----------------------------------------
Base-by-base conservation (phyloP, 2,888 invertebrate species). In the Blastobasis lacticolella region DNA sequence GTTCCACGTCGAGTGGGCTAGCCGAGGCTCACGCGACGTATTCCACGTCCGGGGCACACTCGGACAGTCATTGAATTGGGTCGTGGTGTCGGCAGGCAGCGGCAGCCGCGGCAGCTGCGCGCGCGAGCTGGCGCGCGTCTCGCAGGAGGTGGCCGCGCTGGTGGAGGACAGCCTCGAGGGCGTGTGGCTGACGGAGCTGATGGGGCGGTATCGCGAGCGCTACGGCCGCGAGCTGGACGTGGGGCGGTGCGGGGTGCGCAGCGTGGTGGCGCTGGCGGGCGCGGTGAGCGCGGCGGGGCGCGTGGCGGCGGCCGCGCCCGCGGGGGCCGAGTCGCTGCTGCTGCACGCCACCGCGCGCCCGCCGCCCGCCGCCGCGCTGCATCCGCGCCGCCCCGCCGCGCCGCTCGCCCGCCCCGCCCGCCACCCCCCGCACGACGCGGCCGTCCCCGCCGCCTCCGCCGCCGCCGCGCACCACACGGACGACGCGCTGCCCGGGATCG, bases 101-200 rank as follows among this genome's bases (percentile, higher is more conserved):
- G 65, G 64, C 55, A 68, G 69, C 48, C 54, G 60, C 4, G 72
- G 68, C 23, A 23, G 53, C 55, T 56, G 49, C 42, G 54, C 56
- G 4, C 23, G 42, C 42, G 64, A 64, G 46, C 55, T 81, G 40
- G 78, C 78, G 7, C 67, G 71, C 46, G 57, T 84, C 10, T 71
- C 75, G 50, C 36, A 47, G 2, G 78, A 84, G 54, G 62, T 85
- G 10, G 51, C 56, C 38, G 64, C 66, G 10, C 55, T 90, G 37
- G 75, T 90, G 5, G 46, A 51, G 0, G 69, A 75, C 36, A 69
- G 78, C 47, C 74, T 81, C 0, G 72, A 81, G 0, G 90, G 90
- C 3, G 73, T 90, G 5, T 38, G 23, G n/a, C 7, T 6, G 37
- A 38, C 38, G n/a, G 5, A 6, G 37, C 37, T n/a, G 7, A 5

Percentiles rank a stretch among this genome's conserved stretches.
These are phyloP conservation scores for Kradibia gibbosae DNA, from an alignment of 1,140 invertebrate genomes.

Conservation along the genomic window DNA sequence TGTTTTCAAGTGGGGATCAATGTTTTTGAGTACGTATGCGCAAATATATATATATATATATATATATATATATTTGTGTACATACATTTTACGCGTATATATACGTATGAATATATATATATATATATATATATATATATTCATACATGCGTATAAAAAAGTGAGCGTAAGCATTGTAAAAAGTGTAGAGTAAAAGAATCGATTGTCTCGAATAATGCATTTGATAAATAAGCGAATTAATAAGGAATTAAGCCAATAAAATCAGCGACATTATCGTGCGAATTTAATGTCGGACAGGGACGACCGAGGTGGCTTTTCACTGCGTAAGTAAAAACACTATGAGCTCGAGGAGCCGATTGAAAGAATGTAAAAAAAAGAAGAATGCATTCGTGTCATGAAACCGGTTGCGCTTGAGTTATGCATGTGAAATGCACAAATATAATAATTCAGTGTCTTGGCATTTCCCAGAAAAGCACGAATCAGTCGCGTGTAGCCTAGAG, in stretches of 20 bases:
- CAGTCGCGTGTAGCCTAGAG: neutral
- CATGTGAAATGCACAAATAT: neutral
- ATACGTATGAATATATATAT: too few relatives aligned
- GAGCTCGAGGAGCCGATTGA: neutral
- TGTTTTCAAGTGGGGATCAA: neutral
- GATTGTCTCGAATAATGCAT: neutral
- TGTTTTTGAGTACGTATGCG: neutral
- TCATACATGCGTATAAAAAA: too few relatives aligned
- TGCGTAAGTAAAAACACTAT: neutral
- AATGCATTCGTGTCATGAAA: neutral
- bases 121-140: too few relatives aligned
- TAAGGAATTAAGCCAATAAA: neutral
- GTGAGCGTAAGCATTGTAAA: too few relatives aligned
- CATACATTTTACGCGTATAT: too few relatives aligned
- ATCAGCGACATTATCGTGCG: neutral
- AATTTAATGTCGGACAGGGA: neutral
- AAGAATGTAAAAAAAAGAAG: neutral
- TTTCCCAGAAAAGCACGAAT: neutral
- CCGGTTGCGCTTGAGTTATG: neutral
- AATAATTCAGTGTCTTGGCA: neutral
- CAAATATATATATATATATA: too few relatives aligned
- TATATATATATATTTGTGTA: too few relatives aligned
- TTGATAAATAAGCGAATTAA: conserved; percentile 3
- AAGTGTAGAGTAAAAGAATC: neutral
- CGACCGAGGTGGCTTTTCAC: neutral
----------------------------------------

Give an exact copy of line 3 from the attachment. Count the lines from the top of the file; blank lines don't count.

- G 68, C 23, A 23, G 53, C 55, T 56, G 49, C 42, G 54, C 56